Most Common Types of Pens

by John Potito

Here's a guide you use as an educational tool to learn more about the different pen types and inks so you can fine-tune your writing experience.

Fountain pens are among the most iconic, sought-after pens today. They have a calligraphy-style nib that allows ink to glide smoothly across the paper. Once you've made it over the initial learning curve, you'll love the endless customization options — from stunning ink colors to nibs types and unique body styles. Check out our blog, the Ink Blot, for more information.

Ballpoint pens: provide a steady, reliable flow of quick-drying ink. These pens use a metal ball to dispense smudge-resistant, oil-based ink. Because of their ink's viscosity, ballpoint pens require you to use more pressure when writing and are best suited for slick surfaces (like receipts or other thermal papers). Overall, these pens last a long time and offer seamless control.

Rollerball pens: Rollerball pens use free-flowing liquid ink, making writing feel comfortable and effortless. The liquid ink consists of dyes dissolved in water, resulting in a thinner ink with a vibrant color payoff. Rollerball pens come with a cap to prevent the ink from drying out. Although these pens have a longer drying time, they write smoothly and create an enjoyable experience.


  • Ballpoint pen ink uses an oil-based solvent and pigment for color
  • Ink formula is smudge resistant, quick-drying, and waterproof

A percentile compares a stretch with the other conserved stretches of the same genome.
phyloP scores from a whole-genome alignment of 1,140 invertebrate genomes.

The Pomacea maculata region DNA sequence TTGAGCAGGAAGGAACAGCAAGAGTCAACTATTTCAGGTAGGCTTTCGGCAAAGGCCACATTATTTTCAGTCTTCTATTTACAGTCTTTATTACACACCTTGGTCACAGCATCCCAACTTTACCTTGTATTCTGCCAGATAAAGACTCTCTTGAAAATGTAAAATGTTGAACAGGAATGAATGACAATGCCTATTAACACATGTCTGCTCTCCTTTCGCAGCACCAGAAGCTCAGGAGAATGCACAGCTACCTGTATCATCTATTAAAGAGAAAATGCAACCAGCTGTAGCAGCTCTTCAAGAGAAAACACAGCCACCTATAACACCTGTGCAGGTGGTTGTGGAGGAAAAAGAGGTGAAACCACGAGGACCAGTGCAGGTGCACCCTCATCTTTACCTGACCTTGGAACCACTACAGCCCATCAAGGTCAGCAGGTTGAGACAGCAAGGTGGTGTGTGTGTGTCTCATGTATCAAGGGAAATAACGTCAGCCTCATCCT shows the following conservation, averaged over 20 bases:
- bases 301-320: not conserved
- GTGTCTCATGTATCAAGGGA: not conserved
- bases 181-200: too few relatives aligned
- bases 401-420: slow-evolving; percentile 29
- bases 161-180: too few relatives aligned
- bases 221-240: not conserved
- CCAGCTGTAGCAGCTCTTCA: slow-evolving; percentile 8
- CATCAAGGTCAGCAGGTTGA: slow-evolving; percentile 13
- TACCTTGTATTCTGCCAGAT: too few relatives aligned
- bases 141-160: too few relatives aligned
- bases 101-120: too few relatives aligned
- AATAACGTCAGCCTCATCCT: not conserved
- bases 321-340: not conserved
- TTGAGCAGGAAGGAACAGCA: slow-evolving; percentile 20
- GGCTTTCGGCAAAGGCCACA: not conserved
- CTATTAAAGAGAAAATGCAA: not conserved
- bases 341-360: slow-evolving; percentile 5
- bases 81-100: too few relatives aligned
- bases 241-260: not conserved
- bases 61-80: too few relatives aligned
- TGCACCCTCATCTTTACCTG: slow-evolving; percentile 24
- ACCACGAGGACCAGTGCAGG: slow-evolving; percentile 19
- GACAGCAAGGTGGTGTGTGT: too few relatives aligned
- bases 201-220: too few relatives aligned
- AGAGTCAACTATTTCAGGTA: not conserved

• Requires using more pressure when writing due to the ink's viscosity
  • Best suited for slick surfaces
  • Sometimes uses a hybrid or low-viscosity ink enhanced with lubricants making the ball at the tip rotate smoothly


  • Smooth flowing and smudge-resistant ink
  • Rollerball ink comes in various colors, but Black, Blue, and Red are the most common
  • Water-based inks dry much quicker and will not smudge
  • Best suited for slick surfaces
  • Rich, intense color pays off due to paper saturation


  • Gel pen ink contains colorful pigment suspended in a thick, water-based gel
  • Ink is thick, opaque, and available in almost every color
  • The high viscosity of gel formula offers high pigmentation compared to standard gel ink
  • t can accommodate various pigments such as copper and iron oxides
  • Smooth flowing ink that requires little pressure
  • It takes longer to dry and can easily smudge.


Most pen refills last many years, depending on if you correctly store them. Keep refills and cartridges in a dry, cool place away from humidity and heat. Rollerball pen refills (water-based) will usually last one year and are the quickest to dry out because they are water-based, and the water will eventually evaporate.


You should plan on doing a basic cleaning of your Fountain pen around every 4 to 8 weeks, providing they’re still writing well. Fountain pens also need to be cleaned when changing ink colors or manufacturers to prevent colors from mixing together. Follow our steps below to clean your fountain pen properly and avoid unnecessary damage.

Step 1: Dismantle the Pen

Remove the pen cap and unscrew the nib section from the barrel. Next, remove the cartridge or converter from the nib section of your fountain pen (if this applies).

Step 2: Rinse off the Nib Section

Run the nib section under cool, running water for a few seconds to wash off any removable ink.

Step 3: Soak the Section

Place the nib section in a cup of water and leave it to soak. Change the water once it becomes saturated with ink, repeating this step until the water remains clean for at least an hour. Pro tip—higher saturated and water-resistant ink often takes longer to clean out of a pen.

Step 4: Dry the Section

Remove the section from the water. Place it in a cup with the nib down, wrapping it in a soft towel to help encourage the water to dry out. Wait 24 hours until the nib section is completely dry.

Step 5: Reassemble the Pen

After the nib section is dry, reinstall the cartridge or converter (if the pen uses one), then screw the nib section back into the barrel.